She had never heard such words, which seemed even more startling coming from a Jewish rabbi at Jacob’s well in Samaria! She professes to know God’s Messiah is coming (v. 25) and then hears those incredible words from Jesus: “I Am — the one who speaks with you.” Remember God identified himself as “I am” when he appeared to Moses in the burning bush.
No need to elaborate on theories of inspiration, how the Spirit works or how much one must understand in order to be saved. The emptiness of the woman’s heart was filled with God’s love and she could not wait to tell everyone in her town that Messiah had come!
The phrase that began her testimony, “He told me everything I’ve ever done,” does not mean Jesus had a “fortune teller” kind of knowledge about her life details. She is joyfully saying that this Jesus understands the deepest longings and hurts of her life…he has offered her more than religious clichés…and he has opened to her the love, forgiveness and hope that transformed her life! The people hear her clearly and seek out Jesus.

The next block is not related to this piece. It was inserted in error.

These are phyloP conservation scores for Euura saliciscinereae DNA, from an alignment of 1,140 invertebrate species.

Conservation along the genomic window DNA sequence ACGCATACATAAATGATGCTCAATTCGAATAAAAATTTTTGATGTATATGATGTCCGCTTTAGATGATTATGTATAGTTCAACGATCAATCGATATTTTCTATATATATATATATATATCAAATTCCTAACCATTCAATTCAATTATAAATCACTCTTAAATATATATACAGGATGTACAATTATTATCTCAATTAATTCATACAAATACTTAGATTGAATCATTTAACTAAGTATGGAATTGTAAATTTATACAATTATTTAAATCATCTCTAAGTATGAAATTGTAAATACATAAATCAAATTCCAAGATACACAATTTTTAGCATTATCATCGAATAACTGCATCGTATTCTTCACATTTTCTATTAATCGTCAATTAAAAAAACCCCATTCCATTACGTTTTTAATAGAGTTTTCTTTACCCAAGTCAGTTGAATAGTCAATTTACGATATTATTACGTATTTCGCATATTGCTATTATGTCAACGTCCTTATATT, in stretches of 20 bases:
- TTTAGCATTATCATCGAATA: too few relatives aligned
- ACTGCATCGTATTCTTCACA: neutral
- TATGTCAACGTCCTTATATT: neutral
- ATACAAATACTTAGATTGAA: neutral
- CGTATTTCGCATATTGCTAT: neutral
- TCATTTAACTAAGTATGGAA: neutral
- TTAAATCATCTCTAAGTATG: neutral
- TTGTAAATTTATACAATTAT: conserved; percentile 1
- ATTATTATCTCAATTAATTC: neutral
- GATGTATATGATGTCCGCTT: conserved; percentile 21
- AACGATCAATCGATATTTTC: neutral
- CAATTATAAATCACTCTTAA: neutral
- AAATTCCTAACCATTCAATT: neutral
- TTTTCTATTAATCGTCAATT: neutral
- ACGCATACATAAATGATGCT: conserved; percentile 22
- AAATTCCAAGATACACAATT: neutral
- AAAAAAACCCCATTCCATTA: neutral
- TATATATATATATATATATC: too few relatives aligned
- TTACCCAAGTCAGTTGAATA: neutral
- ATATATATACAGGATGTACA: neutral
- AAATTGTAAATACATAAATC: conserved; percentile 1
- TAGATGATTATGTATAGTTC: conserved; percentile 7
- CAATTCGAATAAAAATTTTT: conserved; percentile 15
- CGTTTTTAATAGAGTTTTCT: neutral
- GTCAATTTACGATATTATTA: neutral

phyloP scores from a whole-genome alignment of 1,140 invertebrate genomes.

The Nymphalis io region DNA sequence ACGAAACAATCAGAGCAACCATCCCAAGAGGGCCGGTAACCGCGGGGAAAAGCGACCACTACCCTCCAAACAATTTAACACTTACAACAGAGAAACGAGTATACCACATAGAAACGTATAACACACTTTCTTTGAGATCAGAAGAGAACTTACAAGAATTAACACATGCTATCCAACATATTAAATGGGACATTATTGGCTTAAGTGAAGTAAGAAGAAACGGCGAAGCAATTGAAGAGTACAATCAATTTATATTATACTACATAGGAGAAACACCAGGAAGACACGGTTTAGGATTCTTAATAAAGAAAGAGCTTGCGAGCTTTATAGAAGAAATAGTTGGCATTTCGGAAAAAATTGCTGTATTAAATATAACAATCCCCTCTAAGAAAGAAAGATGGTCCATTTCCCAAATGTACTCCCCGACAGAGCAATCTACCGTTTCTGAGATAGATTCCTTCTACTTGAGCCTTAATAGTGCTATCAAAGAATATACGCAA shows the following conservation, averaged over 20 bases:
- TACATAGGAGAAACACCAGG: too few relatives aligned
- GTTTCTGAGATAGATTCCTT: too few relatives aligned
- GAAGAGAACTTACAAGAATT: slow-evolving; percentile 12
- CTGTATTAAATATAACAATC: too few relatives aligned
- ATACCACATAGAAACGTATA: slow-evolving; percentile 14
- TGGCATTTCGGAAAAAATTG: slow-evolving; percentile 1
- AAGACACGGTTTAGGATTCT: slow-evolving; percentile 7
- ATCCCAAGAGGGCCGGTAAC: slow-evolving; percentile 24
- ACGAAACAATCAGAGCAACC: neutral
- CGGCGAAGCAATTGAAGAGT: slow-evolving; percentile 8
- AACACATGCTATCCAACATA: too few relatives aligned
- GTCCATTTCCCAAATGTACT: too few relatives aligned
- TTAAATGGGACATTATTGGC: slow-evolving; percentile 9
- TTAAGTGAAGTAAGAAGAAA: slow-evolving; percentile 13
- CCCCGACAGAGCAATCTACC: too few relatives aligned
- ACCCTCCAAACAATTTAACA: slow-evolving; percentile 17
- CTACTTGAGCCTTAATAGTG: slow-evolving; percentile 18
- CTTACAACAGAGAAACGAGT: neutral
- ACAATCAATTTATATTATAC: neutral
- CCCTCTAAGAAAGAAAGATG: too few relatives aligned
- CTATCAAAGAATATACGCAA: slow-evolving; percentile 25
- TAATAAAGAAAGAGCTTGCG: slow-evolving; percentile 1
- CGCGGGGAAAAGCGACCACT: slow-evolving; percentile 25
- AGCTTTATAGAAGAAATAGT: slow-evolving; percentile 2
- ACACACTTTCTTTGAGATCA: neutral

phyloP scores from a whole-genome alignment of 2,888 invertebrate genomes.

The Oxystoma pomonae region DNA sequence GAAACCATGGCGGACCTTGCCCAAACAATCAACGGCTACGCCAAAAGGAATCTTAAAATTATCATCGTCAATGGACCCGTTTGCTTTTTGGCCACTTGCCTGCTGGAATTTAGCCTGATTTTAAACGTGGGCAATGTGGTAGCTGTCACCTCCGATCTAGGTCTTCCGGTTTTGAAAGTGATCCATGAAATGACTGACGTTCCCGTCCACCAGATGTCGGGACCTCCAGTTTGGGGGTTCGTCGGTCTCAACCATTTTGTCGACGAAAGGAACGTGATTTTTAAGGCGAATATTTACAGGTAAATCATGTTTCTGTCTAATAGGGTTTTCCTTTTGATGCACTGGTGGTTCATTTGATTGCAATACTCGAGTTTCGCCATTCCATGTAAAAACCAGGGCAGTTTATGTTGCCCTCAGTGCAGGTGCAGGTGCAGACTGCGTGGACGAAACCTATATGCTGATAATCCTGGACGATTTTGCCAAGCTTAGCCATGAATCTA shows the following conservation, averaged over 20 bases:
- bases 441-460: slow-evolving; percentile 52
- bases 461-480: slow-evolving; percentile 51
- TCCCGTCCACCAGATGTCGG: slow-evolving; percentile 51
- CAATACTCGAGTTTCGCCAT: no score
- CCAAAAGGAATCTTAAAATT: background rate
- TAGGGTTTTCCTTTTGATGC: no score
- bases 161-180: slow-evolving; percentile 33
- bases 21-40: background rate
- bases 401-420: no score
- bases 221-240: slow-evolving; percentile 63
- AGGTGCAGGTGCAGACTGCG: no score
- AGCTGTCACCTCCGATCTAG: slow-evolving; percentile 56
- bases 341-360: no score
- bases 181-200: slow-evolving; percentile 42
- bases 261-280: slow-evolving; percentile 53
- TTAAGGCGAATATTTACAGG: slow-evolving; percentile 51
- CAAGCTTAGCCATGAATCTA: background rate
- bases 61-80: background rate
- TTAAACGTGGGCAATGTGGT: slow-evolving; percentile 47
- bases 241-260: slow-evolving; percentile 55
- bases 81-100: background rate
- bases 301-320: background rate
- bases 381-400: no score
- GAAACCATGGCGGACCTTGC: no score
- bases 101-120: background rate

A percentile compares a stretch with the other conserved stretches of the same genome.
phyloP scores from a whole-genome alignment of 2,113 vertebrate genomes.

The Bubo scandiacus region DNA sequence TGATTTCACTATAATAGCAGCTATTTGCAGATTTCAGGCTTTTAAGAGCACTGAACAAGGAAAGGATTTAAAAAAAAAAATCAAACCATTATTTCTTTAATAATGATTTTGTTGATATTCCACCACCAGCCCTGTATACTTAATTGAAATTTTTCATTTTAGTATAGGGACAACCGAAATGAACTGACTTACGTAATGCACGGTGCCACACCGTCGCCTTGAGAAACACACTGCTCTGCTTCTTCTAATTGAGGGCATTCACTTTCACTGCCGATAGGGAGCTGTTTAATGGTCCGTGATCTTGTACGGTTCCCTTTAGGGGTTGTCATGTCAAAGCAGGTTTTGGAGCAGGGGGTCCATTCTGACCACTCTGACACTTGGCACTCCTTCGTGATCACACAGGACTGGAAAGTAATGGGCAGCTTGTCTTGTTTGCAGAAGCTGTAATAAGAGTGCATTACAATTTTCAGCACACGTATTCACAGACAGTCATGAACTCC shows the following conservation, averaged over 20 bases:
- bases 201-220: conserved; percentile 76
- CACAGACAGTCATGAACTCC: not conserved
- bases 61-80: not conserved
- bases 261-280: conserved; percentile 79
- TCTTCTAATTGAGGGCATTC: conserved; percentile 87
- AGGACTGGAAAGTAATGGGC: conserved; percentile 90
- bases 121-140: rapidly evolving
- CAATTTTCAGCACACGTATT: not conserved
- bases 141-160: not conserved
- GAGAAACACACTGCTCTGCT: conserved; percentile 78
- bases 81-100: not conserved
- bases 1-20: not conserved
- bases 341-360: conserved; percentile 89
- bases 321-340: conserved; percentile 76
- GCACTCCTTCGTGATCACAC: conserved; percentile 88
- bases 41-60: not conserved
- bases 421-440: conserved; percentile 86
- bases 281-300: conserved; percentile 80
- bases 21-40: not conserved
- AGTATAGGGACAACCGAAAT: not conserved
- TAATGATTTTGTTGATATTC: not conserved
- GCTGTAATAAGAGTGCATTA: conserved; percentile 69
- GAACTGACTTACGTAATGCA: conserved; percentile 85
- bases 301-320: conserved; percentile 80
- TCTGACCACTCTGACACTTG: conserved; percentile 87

When I read this unusual story, I learn again that faith must be much more than a doctrinal or religious attachment and that witnessing cannot be accomplished by reciting certain verses and asking someone to repeat “the sinner’s” prayer. Spiritual life (conversion) begins when a follower of Jesus cares enough to learn about and love a person in Christ, helping him/her to discover grace and believe.
We live in a world so lost and broken. Every day we are beaten down by ugliness and tragedy. We are the church, the followers of Jesus, the broken-hearted ones who have found the water of life. Now it is our turn to offer those around us the water of life that satisfies the deepest thirst of the human heart.
Retired after 45 years in pastoral ministry, Michael K. Olmsted enjoys family, supply preaching and interim work, literature, history, the arts and antiques.
Formations is a curriculum series from Smyth & Helwys Publishing, Inc. through NextSunday Resources.